What is a Seizure?
A seizure, according to the Mayo Clinic, is “a sudden, uncontrolled electrical disturbance in the brain.” Seizures are also called spells, fits, or attacks and they affect different people in different ways. Some people may simply go blank, or stare into space for a couple of seconds, others may wander around and be confused. In the extreme, some people may fall to the ground and shake, (which is called a convulsion), and often do not remember the episode when it is over.
- Brief blackouts
- Changes in behavior, such as picking at one’s clothing
- Drooling or foaming at the mouth
- Eye movements
- Grunting and snorting
- Mood changes such as sudden anger, unexplainable fear, panic, joy, or laughter
- Shaking of the entire body
- Staring spells
- Sudden falling
- Tasting a bitter or metallic flavor
- Teeth clenching
- Temporary stop in breathing
- Uncontrollable muscle spasms with twitching or jerking limbs
- Altered senses
- And more…
This Seizure Symptom Depictions video depicts what some seizure symptoms might look like and how testing may help a physician to make an accurate diagnosis and prescribe appropriate treatment.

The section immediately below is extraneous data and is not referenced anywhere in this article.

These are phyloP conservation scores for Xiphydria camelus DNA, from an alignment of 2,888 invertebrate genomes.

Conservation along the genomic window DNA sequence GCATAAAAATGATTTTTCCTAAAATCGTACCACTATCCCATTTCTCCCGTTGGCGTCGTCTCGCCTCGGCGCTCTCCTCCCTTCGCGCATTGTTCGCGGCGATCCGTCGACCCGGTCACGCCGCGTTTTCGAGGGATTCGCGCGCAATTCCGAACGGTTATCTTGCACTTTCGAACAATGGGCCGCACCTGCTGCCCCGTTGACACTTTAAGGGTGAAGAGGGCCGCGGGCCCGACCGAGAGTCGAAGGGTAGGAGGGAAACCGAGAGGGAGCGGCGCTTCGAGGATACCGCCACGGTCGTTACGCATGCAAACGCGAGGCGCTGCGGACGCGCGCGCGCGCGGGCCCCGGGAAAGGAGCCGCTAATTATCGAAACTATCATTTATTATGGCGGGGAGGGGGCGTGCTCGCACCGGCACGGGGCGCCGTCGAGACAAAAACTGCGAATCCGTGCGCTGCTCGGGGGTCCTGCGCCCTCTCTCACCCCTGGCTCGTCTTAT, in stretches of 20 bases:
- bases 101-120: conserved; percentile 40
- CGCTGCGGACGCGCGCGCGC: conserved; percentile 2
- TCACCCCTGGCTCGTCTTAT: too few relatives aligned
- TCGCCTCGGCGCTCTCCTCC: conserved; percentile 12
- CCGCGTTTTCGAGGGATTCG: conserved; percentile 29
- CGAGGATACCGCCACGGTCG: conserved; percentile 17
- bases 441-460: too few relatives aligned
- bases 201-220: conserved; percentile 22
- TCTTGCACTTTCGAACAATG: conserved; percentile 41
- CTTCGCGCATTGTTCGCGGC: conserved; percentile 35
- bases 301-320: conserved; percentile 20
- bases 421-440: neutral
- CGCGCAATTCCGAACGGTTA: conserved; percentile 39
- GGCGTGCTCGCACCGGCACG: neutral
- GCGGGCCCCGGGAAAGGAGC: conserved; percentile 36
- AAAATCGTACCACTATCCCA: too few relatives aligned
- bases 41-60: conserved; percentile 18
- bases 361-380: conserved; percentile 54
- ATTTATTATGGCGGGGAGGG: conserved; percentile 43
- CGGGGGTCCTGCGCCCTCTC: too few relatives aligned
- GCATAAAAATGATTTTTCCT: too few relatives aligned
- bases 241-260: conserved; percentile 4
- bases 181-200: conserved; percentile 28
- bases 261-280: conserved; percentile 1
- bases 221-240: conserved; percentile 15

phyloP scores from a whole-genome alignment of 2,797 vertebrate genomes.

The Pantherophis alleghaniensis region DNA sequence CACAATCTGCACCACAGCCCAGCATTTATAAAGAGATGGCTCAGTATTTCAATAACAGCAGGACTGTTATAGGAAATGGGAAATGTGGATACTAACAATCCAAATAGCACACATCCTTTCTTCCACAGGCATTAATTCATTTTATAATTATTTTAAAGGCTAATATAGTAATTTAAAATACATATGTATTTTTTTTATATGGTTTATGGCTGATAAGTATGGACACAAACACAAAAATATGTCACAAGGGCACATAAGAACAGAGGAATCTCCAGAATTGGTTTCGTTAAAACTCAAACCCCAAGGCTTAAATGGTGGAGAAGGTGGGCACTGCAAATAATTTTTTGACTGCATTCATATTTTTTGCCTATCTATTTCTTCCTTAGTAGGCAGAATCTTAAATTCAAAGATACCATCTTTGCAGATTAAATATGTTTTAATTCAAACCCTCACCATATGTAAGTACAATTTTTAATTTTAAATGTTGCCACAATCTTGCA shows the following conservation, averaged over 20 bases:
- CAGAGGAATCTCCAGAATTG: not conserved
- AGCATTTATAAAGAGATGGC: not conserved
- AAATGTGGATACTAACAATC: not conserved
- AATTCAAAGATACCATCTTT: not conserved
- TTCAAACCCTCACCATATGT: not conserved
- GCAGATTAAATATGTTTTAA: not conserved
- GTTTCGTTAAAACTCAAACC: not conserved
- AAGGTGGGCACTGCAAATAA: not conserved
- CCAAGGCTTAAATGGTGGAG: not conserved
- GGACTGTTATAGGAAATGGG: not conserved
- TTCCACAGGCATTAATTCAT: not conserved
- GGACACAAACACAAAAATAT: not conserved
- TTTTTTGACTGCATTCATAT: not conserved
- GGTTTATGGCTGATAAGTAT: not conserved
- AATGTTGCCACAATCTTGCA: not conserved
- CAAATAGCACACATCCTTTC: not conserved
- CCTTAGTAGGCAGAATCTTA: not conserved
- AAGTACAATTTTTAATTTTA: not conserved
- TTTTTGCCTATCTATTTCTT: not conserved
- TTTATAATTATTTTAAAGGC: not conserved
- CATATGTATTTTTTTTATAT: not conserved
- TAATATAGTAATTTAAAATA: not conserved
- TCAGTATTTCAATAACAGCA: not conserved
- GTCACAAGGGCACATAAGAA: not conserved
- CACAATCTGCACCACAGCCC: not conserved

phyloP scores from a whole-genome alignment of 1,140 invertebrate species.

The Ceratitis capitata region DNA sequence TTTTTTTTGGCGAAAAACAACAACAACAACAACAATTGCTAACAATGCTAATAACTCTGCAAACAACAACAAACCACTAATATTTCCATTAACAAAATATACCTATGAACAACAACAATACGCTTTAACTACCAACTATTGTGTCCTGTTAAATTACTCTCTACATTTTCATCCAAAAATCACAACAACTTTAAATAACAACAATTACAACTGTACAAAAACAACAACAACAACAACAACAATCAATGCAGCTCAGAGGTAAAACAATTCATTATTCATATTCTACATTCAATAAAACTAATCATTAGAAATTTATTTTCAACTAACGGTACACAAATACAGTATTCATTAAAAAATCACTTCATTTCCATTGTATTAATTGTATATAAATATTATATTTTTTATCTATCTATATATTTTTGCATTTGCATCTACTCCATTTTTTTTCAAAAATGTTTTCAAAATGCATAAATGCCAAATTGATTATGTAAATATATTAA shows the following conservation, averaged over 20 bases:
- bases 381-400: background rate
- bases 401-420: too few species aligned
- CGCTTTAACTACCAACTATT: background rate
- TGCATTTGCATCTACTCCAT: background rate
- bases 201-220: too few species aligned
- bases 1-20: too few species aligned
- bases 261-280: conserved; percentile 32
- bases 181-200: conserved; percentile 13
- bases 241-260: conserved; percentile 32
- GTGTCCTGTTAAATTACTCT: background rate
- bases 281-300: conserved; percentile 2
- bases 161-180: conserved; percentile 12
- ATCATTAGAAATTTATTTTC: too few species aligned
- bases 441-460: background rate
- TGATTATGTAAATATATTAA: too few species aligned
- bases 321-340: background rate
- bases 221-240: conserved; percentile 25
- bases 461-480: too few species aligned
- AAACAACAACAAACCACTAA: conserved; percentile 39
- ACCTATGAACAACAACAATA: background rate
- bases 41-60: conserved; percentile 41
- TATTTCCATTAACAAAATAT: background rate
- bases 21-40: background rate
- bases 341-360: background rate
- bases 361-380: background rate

What causes a Seizure?
A seizure can be caused by a variety of things such as known medical conditions, flashing lights, a tumor, alcohol, or a traumatic brain injury. Some seizures have no direct cause, but are linked to genetics, stress, or other unseen conditions. To explore each cause more fully, check out the Epilepsy Foundation’s seizure triggers page.
Are Seizures and Epilepsy the Same?
No. A seizure can be a single event with or without a known cause. According to the ILAE, epilepsy is a disease marked by 2 or more unprovoked seizures at least 24 hours apart. If you have had more than one seizure, you should talk to your doctor about the symptoms, triggers, and patterns that you’ve noticed. Your doctor will normally perform a variety of tests before making a final diagnosis of epilepsy or another seizure-like disorder.
What types of testing are done?
Three of the most common tests are EEGs, CT scans, and MRIs. An EEG (electroencephalogram) test is painless recording of your brain waves using wires, paste, and recording devices to record the brain’s activity. To learn more about in-home EEG testing, click here. A CT (computerized tomography) test is like an x ray, but it is for soft tissue and organs and provides a 3-D image. An MRI (magnetic resonance imaging) test is similar to a CT but provides far more detailed images. Your doctor will be able to guide you through whichever test(s) he or she sees fit in order to better diagnosis your seizures.